Saturday, 14 April 2012

Bigotry in the food court.

Food courts in shopping centres are interesting places to see a wide spectrum of humanity.  Today I ate my lunch in one in the Melbourne CBD as I hopped between rehearsals.

It was just after 1pm, so it was busy but not as busy as on a week day.  This particular food court has about a dozen long communal tables. So you just find a space and claim it.  Three women were at one table with seven small children and one of the women started to yell at two other people who were also sitting at the table.

"Don't you tell me to use my manners!  What about your manners?  You might behave like that in your country, but we don't do that here.  Not in Australia. Why don't you go back to where you came from!"

The usually deafening hum of a crowded shopping centre fell to the background as this woman's anger took flight.  I hadn't seen or heard what precipitated her comment and wondered if someone had spat on her.

I was standing by the counter waiting for the food I had ordered when she approached.  I could see that she was still fuming and she met my eye.  There was no need to ask what had happened; she was going to tell me.  Apparently the two people who were already sitting at the table when she arrived with her group of seven children and two other women suggested she should use her manners and ask permission before sitting at the table.

As I mentioned before, these are communal tables and they seat about twelve people.  Tiny children would take up less space, so you could fit more if they all squashed together.  From what I could see the children were better behaved than this woman.  She then gave me the whole speech again, recounting everything that I just heard, including the part about going back to where they came from - which she followed with: "But you can't say that, or you get called a rascist.  Isn't that ridiculous!"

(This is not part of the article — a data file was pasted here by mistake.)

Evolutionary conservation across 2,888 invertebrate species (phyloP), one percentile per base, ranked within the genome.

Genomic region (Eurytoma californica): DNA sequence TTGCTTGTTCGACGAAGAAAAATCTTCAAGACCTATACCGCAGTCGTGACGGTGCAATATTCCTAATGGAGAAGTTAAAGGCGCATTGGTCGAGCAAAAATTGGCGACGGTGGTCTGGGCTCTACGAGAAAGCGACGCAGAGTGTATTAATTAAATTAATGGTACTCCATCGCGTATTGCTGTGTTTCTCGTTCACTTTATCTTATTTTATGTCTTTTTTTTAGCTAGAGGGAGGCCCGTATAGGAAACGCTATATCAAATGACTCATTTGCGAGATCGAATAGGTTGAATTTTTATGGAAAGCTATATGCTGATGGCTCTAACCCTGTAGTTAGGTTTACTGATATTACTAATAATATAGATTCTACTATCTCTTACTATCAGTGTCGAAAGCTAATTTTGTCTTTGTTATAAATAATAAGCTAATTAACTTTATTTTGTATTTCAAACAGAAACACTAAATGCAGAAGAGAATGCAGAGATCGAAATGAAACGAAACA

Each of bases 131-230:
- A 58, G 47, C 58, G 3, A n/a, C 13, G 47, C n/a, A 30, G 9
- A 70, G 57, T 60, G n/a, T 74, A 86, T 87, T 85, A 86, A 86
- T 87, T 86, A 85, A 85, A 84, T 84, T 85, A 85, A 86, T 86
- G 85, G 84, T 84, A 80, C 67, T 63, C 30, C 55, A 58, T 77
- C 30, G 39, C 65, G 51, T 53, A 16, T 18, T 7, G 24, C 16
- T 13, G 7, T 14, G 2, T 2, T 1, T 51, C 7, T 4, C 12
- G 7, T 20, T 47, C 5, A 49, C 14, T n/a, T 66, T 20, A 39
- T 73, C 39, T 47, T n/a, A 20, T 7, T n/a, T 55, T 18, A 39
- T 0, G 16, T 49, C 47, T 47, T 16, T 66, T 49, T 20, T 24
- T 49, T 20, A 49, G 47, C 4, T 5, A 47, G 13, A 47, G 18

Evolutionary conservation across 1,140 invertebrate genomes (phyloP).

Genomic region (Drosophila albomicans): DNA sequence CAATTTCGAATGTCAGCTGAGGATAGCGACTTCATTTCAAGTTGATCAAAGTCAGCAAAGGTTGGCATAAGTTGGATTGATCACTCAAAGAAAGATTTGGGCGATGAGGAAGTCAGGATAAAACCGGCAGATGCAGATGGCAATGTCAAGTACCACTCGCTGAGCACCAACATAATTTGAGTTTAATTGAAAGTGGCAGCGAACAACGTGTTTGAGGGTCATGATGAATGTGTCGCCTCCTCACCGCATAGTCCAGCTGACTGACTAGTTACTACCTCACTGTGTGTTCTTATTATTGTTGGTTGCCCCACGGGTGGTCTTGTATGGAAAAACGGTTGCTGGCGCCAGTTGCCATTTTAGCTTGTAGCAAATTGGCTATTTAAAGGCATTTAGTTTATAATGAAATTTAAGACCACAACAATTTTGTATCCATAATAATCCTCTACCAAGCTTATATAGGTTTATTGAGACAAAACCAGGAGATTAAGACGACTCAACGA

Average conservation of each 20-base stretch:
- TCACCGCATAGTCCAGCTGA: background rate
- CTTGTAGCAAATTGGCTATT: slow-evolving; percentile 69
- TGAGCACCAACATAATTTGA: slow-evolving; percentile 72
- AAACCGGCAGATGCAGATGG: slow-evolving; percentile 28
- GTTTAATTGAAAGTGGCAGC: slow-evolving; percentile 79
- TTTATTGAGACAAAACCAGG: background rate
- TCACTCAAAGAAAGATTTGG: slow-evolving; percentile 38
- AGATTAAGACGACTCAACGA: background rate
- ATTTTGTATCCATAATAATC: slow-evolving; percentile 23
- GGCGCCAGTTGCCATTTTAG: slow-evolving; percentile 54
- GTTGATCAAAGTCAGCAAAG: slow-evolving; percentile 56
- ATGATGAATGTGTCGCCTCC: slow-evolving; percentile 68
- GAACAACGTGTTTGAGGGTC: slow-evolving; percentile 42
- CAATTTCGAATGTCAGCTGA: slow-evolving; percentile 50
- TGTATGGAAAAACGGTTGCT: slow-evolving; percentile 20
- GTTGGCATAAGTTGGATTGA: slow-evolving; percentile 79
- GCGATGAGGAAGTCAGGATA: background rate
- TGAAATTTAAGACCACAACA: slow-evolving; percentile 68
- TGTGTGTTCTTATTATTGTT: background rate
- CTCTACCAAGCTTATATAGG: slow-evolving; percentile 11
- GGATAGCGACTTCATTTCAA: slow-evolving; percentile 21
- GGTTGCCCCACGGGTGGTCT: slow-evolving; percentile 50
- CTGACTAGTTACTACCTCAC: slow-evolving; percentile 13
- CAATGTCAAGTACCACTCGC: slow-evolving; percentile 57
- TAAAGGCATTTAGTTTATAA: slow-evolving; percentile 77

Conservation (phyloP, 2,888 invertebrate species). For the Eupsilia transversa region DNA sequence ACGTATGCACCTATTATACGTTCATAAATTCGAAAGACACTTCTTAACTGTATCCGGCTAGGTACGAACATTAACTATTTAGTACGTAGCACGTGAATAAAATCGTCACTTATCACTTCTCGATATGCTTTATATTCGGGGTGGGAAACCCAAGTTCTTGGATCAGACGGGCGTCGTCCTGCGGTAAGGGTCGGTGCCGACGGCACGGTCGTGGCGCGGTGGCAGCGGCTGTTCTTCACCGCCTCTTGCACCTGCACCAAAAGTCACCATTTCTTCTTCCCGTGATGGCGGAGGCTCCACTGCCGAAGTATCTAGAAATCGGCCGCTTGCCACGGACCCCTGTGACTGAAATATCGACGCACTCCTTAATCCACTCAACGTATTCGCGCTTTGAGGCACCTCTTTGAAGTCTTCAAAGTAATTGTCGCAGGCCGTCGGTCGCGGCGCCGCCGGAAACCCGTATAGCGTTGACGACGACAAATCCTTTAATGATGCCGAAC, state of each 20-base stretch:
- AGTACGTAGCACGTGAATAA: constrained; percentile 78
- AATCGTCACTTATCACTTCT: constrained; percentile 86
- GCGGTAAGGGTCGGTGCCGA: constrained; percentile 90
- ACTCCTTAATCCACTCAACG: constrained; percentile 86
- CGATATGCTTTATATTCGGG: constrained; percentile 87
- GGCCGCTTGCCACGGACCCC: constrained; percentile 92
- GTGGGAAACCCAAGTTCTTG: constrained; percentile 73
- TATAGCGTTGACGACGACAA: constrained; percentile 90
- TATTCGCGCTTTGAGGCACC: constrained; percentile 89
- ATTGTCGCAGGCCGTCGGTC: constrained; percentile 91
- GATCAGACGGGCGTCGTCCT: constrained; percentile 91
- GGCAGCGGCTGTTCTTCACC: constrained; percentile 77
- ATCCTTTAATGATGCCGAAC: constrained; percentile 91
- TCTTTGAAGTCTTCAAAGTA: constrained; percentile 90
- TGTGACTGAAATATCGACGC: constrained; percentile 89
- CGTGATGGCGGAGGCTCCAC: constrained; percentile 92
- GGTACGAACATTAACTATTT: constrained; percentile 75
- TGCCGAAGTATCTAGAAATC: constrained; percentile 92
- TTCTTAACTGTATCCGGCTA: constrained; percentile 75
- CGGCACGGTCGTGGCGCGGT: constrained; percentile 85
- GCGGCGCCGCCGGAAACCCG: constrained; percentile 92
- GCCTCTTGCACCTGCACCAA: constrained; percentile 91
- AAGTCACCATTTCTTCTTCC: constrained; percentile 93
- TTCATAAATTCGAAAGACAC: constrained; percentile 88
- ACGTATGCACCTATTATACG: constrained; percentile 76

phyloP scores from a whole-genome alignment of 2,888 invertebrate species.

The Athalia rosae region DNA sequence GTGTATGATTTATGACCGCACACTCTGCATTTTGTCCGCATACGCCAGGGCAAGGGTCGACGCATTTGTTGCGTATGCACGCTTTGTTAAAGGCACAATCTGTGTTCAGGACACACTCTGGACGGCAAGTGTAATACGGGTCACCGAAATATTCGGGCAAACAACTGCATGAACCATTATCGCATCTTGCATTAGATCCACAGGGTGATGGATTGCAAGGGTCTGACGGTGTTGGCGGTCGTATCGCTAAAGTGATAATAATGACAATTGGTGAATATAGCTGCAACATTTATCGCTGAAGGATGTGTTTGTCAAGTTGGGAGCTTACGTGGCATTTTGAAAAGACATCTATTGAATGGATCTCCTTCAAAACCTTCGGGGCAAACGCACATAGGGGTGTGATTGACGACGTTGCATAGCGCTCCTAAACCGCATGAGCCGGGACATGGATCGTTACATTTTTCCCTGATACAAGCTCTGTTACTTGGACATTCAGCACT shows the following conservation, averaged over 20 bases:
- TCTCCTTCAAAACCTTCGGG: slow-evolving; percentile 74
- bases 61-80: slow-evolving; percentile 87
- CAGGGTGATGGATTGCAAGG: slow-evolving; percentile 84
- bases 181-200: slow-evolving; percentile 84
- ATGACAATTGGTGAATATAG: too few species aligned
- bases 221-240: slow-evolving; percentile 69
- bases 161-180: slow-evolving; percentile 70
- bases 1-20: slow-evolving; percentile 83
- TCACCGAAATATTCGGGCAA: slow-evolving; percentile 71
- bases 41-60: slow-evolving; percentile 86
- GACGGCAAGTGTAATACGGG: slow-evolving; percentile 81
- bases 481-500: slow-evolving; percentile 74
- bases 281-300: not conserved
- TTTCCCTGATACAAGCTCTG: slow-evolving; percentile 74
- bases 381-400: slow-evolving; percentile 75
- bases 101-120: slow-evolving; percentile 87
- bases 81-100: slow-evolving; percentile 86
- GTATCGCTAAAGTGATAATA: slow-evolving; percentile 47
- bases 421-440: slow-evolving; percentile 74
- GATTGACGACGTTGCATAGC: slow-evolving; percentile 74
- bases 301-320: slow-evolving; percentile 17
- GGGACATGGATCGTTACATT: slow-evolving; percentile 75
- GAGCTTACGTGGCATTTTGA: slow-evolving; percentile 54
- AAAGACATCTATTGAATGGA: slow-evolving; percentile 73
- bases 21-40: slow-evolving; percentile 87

I shrank back.  I've been in this situation before where a random person makes an assumption that I'll be as bigoted as they are.  Sometimes people recognise the shrinking and take their leave.  Today this woman pressed on, asking me if I agreed that it was ridiculous and she should be able to sit anywhere without having to ask permission from some "Asian".  And in her own country too!

I replied by saying I didn't see what the problem was and that I try not to make judgements about people based on where I think they come from.

She looked at me like I was the most disgusting person she had ever encountered in her life.  She snatched her food away from the (Indian) person who handed it to her and approached a group of three women sitting at another table.  She declared very loudly to these women that she was going to use her manners and ask their permission to sit down, even though they clearly weren't Australian.  The three women stood up and moved to another table.  I couldn't blame them.

My food arrived and I took a seat at a communal table as far away from her as possible.

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